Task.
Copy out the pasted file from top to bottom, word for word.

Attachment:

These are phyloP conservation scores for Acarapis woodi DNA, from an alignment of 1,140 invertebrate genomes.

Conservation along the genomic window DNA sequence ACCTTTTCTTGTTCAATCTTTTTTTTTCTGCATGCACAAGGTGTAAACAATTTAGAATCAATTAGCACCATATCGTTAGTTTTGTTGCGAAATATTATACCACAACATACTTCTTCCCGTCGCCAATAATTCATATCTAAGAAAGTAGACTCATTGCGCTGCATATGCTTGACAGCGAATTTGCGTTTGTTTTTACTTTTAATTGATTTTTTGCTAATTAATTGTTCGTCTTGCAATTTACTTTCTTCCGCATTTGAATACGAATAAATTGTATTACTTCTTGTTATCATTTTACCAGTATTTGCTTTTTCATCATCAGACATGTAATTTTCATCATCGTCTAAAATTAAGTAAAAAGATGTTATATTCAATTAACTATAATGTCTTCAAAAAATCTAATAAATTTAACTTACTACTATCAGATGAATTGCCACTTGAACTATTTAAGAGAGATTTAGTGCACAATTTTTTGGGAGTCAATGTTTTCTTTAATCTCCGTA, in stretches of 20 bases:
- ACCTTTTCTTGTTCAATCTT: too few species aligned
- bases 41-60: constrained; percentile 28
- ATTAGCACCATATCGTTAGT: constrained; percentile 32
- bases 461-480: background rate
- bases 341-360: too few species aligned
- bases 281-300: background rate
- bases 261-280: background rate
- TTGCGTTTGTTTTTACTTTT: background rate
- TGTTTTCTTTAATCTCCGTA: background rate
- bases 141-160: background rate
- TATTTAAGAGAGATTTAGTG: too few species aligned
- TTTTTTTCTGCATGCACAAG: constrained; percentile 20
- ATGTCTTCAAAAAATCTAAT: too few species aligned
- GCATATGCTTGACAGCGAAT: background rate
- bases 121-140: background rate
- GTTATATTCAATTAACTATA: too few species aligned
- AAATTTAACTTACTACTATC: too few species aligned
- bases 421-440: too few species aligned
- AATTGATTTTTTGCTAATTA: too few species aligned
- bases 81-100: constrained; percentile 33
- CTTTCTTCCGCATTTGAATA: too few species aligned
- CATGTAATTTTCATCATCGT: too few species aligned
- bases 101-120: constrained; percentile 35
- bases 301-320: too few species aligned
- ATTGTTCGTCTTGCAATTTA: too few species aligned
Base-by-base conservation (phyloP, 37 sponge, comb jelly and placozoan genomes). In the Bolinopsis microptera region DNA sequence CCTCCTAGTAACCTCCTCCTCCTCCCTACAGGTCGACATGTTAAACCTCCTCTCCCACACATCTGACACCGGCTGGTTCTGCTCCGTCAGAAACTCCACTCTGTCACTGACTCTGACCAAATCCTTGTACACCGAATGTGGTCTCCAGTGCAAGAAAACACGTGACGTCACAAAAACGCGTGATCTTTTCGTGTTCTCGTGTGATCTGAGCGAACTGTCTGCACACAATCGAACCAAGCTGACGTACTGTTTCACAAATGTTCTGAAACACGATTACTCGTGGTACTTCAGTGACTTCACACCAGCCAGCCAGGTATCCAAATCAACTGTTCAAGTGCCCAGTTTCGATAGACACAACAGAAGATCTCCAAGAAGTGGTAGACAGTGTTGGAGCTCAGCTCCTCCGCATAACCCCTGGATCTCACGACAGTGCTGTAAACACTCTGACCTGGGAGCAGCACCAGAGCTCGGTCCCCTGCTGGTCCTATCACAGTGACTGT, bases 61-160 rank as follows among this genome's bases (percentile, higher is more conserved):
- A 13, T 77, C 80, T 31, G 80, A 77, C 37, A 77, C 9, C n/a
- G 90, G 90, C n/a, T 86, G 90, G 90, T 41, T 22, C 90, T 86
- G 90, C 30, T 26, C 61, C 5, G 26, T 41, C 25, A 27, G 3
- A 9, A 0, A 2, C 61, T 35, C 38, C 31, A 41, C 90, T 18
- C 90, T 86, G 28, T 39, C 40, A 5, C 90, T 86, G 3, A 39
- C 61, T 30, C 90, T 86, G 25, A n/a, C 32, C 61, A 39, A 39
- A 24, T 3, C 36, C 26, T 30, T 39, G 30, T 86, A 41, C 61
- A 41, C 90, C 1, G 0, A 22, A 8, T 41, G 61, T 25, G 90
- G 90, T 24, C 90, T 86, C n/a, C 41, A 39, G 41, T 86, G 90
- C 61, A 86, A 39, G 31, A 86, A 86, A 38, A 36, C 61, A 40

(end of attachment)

These are phyloP conservation scores for Acarapis woodi DNA, from an alignment of 1,140 invertebrate genomes.

Conservation along the genomic window DNA sequence ACCTTTTCTTGTTCAATCTTTTTTTTTCTGCATGCACAAGGTGTAAACAATTTAGAATCAATTAGCACCATATCGTTAGTTTTGTTGCGAAATATTATACCACAACATACTTCTTCCCGTCGCCAATAATTCATATCTAAGAAAGTAGACTCATTGCGCTGCATATGCTTGACAGCGAATTTGCGTTTGTTTTTACTTTTAATTGATTTTTTGCTAATTAATTGTTCGTCTTGCAATTTACTTTCTTCCGCATTTGAATACGAATAAATTGTATTACTTCTTGTTATCATTTTACCAGTATTTGCTTTTTCATCATCAGACATGTAATTTTCATCATCGTCTAAAATTAAGTAAAAAGATGTTATATTCAATTAACTATAATGTCTTCAAAAAATCTAATAAATTTAACTTACTACTATCAGATGAATTGCCACTTGAACTATTTAAGAGAGATTTAGTGCACAATTTTTTGGGAGTCAATGTTTTCTTTAATCTCCGTA, in stretches of 20 bases:
- ACCTTTTCTTGTTCAATCTT: too few species aligned
- bases 41-60: constrained; percentile 28
- ATTAGCACCATATCGTTAGT: constrained; percentile 32
- bases 461-480: background rate
- bases 341-360: too few species aligned
- bases 281-300: background rate
- bases 261-280: background rate
- TTGCGTTTGTTTTTACTTTT: background rate
- TGTTTTCTTTAATCTCCGTA: background rate
- bases 141-160: background rate
- TATTTAAGAGAGATTTAGTG: too few species aligned
- TTTTTTTCTGCATGCACAAG: constrained; percentile 20
- ATGTCTTCAAAAAATCTAAT: too few species aligned
- GCATATGCTTGACAGCGAAT: background rate
- bases 121-140: background rate
- GTTATATTCAATTAACTATA: too few species aligned
- AAATTTAACTTACTACTATC: too few species aligned
- bases 421-440: too few species aligned
- AATTGATTTTTTGCTAATTA: too few species aligned
- bases 81-100: constrained; percentile 33
- CTTTCTTCCGCATTTGAATA: too few species aligned
- CATGTAATTTTCATCATCGT: too few species aligned
- bases 101-120: constrained; percentile 35
- bases 301-320: too few species aligned
- ATTGTTCGTCTTGCAATTTA: too few species aligned
Base-by-base conservation (phyloP, 37 sponge, comb jelly and placozoan genomes). In the Bolinopsis microptera region DNA sequence CCTCCTAGTAACCTCCTCCTCCTCCCTACAGGTCGACATGTTAAACCTCCTCTCCCACACATCTGACACCGGCTGGTTCTGCTCCGTCAGAAACTCCACTCTGTCACTGACTCTGACCAAATCCTTGTACACCGAATGTGGTCTCCAGTGCAAGAAAACACGTGACGTCACAAAAACGCGTGATCTTTTCGTGTTCTCGTGTGATCTGAGCGAACTGTCTGCACACAATCGAACCAAGCTGACGTACTGTTTCACAAATGTTCTGAAACACGATTACTCGTGGTACTTCAGTGACTTCACACCAGCCAGCCAGGTATCCAAATCAACTGTTCAAGTGCCCAGTTTCGATAGACACAACAGAAGATCTCCAAGAAGTGGTAGACAGTGTTGGAGCTCAGCTCCTCCGCATAACCCCTGGATCTCACGACAGTGCTGTAAACACTCTGACCTGGGAGCAGCACCAGAGCTCGGTCCCCTGCTGGTCCTATCACAGTGACTGT, bases 61-160 rank as follows among this genome's bases (percentile, higher is more conserved):
- A 13, T 77, C 80, T 31, G 80, A 77, C 37, A 77, C 9, C n/a
- G 90, G 90, C n/a, T 86, G 90, G 90, T 41, T 22, C 90, T 86
- G 90, C 30, T 26, C 61, C 5, G 26, T 41, C 25, A 27, G 3
- A 9, A 0, A 2, C 61, T 35, C 38, C 31, A 41, C 90, T 18
- C 90, T 86, G 28, T 39, C 40, A 5, C 90, T 86, G 3, A 39
- C 61, T 30, C 90, T 86, G 25, A n/a, C 32, C 61, A 39, A 39
- A 24, T 3, C 36, C 26, T 30, T 39, G 30, T 86, A 41, C 61
- A 41, C 90, C 1, G 0, A 22, A 8, T 41, G 61, T 25, G 90
- G 90, T 24, C 90, T 86, C n/a, C 41, A 39, G 41, T 86, G 90
- C 61, A 86, A 39, G 31, A 86, A 86, A 38, A 36, C 61, A 40